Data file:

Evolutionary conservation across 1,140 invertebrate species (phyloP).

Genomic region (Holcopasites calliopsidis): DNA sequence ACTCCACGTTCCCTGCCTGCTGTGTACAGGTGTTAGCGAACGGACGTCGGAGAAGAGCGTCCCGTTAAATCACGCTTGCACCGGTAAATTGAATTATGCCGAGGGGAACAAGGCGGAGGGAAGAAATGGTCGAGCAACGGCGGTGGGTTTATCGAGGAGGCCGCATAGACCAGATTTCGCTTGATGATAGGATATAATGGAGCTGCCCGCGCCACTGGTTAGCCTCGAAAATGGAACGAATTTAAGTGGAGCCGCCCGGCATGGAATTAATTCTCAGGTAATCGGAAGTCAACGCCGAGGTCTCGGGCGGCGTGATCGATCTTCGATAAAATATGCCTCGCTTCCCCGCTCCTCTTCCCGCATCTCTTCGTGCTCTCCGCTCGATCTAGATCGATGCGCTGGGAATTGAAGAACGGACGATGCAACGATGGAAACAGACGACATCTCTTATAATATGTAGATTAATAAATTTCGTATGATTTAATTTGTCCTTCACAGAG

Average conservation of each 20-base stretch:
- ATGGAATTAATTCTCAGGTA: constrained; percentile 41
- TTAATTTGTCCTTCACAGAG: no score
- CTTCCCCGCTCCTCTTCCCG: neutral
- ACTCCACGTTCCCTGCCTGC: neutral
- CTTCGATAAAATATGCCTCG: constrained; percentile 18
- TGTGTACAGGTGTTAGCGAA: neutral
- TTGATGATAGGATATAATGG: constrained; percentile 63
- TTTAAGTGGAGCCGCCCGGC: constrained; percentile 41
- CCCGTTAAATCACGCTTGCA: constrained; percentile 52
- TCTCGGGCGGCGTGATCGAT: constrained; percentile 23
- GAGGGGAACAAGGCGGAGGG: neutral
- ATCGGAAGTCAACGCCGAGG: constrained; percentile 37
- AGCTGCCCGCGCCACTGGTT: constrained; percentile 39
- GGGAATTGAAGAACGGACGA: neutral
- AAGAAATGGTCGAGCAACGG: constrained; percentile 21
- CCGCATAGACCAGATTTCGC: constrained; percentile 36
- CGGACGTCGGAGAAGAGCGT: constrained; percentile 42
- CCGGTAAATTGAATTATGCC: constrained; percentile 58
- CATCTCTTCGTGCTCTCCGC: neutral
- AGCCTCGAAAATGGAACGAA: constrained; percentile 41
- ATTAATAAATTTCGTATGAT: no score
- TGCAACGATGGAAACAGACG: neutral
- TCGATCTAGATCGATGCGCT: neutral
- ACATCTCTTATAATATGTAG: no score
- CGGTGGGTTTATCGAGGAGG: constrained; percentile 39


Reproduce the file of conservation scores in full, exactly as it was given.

Evolutionary conservation across 1,140 invertebrate species (phyloP).

Genomic region (Holcopasites calliopsidis): DNA sequence ACTCCACGTTCCCTGCCTGCTGTGTACAGGTGTTAGCGAACGGACGTCGGAGAAGAGCGTCCCGTTAAATCACGCTTGCACCGGTAAATTGAATTATGCCGAGGGGAACAAGGCGGAGGGAAGAAATGGTCGAGCAACGGCGGTGGGTTTATCGAGGAGGCCGCATAGACCAGATTTCGCTTGATGATAGGATATAATGGAGCTGCCCGCGCCACTGGTTAGCCTCGAAAATGGAACGAATTTAAGTGGAGCCGCCCGGCATGGAATTAATTCTCAGGTAATCGGAAGTCAACGCCGAGGTCTCGGGCGGCGTGATCGATCTTCGATAAAATATGCCTCGCTTCCCCGCTCCTCTTCCCGCATCTCTTCGTGCTCTCCGCTCGATCTAGATCGATGCGCTGGGAATTGAAGAACGGACGATGCAACGATGGAAACAGACGACATCTCTTATAATATGTAGATTAATAAATTTCGTATGATTTAATTTGTCCTTCACAGAG

Average conservation of each 20-base stretch:
- ATGGAATTAATTCTCAGGTA: constrained; percentile 41
- TTAATTTGTCCTTCACAGAG: no score
- CTTCCCCGCTCCTCTTCCCG: neutral
- ACTCCACGTTCCCTGCCTGC: neutral
- CTTCGATAAAATATGCCTCG: constrained; percentile 18
- TGTGTACAGGTGTTAGCGAA: neutral
- TTGATGATAGGATATAATGG: constrained; percentile 63
- TTTAAGTGGAGCCGCCCGGC: constrained; percentile 41
- CCCGTTAAATCACGCTTGCA: constrained; percentile 52
- TCTCGGGCGGCGTGATCGAT: constrained; percentile 23
- GAGGGGAACAAGGCGGAGGG: neutral
- ATCGGAAGTCAACGCCGAGG: constrained; percentile 37
- AGCTGCCCGCGCCACTGGTT: constrained; percentile 39
- GGGAATTGAAGAACGGACGA: neutral
- AAGAAATGGTCGAGCAACGG: constrained; percentile 21
- CCGCATAGACCAGATTTCGC: constrained; percentile 36
- CGGACGTCGGAGAAGAGCGT: constrained; percentile 42
- CCGGTAAATTGAATTATGCC: constrained; percentile 58
- CATCTCTTCGTGCTCTCCGC: neutral
- AGCCTCGAAAATGGAACGAA: constrained; percentile 41
- ATTAATAAATTTCGTATGAT: no score
- TGCAACGATGGAAACAGACG: neutral
- TCGATCTAGATCGATGCGCT: neutral
- ACATCTCTTATAATATGTAG: no score
- CGGTGGGTTTATCGAGGAGG: constrained; percentile 39